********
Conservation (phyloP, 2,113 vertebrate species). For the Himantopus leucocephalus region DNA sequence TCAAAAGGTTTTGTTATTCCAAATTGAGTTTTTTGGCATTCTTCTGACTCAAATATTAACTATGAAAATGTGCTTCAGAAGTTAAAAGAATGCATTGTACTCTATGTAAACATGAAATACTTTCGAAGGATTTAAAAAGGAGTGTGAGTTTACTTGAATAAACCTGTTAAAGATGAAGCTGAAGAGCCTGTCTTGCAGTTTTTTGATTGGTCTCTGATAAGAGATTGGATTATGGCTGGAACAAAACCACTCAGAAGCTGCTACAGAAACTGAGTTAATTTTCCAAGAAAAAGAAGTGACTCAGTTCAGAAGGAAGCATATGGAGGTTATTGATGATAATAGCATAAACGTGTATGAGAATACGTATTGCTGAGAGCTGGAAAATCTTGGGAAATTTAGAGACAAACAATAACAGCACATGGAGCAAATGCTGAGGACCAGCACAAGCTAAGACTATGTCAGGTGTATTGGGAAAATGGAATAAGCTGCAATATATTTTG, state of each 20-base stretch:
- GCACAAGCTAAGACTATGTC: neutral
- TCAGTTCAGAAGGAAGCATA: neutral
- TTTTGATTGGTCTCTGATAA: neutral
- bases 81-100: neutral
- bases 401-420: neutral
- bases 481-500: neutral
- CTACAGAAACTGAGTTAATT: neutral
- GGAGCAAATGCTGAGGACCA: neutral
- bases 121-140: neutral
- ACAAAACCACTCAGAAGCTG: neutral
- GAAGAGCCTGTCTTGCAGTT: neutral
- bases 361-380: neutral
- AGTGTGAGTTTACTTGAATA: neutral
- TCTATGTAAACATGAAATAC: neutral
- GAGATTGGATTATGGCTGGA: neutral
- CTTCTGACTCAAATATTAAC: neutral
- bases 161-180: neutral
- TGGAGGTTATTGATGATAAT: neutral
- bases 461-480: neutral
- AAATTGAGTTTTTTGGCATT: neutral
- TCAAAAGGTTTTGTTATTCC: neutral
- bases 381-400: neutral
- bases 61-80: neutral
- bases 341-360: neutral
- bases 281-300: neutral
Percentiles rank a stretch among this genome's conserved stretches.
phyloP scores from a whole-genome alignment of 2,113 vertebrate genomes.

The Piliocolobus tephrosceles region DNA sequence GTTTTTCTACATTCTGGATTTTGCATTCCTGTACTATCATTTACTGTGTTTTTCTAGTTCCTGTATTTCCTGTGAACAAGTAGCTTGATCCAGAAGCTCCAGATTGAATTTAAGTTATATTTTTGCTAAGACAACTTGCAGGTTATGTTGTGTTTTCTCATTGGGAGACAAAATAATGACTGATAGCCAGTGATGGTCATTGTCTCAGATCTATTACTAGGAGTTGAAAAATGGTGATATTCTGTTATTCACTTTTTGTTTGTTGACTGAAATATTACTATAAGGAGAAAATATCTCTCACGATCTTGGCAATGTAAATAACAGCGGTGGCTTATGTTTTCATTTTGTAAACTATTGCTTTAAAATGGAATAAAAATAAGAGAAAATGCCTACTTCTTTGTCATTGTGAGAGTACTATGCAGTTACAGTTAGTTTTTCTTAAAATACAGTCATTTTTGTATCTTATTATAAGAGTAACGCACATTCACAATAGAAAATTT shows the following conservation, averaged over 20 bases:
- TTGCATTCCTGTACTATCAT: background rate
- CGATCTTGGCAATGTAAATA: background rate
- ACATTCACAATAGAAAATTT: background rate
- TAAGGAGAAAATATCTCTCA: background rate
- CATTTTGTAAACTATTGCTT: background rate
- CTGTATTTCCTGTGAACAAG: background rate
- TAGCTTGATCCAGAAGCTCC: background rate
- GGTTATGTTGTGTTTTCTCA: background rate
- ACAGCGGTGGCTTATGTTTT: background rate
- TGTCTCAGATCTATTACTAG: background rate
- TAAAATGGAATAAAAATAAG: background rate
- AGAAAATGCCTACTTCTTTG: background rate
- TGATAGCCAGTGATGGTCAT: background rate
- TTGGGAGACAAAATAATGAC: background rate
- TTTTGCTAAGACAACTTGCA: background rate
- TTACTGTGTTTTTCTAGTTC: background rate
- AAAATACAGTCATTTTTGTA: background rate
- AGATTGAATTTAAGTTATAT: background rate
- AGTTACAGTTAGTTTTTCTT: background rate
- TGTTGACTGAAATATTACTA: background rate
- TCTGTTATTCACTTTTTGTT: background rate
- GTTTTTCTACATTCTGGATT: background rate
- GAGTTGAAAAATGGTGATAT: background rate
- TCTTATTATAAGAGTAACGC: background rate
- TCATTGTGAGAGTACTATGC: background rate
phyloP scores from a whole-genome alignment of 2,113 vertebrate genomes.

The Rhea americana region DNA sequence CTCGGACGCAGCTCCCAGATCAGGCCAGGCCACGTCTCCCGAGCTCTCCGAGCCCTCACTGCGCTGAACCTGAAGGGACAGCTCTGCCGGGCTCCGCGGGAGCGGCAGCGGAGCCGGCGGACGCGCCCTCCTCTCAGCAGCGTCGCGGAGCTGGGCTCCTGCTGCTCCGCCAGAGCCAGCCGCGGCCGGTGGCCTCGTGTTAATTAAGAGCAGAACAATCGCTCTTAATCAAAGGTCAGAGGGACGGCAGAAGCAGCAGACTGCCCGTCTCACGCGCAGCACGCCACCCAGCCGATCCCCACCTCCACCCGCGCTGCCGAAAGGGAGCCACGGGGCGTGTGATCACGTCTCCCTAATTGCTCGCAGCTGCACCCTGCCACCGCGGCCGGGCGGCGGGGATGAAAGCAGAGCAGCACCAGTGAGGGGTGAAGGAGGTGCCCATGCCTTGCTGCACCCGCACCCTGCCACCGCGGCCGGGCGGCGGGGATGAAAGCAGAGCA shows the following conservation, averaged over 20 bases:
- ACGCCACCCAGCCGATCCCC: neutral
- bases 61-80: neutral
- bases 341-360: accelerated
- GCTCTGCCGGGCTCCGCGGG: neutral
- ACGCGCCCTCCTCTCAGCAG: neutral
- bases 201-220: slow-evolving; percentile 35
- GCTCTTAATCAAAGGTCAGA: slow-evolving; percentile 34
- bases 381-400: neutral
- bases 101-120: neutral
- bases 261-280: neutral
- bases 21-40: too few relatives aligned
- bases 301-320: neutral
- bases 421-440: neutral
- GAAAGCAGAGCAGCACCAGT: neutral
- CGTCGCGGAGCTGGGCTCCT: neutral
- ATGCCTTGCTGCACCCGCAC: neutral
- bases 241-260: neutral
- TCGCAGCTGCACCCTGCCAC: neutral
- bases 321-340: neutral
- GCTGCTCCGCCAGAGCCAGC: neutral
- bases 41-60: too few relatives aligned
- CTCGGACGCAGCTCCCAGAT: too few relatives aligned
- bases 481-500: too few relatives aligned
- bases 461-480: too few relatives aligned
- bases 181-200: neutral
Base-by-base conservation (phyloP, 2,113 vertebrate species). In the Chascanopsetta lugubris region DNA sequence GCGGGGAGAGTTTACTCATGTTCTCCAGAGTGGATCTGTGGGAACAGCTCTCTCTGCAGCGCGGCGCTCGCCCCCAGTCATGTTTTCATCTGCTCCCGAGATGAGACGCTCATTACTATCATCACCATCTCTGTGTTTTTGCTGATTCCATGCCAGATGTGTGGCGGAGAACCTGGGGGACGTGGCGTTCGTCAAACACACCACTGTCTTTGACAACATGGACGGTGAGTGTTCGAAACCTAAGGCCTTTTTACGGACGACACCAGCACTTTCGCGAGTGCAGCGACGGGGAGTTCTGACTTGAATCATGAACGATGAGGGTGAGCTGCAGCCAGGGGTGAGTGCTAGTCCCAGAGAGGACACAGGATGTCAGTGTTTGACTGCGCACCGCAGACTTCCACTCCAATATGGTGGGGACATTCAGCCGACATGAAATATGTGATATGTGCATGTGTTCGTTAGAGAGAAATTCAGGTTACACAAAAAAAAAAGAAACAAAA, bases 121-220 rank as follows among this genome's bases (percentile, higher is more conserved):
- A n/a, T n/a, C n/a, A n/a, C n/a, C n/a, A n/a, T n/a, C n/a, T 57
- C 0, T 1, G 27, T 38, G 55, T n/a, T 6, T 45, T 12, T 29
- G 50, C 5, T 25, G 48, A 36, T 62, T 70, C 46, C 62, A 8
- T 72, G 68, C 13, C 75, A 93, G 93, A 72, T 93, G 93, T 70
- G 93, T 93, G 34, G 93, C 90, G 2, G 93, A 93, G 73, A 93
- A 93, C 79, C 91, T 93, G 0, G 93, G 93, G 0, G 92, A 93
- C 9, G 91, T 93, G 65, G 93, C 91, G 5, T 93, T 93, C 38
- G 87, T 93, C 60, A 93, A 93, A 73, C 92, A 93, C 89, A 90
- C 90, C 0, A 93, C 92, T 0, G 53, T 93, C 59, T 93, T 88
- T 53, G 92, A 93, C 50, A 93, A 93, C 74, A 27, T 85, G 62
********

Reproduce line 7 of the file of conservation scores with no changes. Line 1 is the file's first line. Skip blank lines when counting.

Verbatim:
- bases 481-500: neutral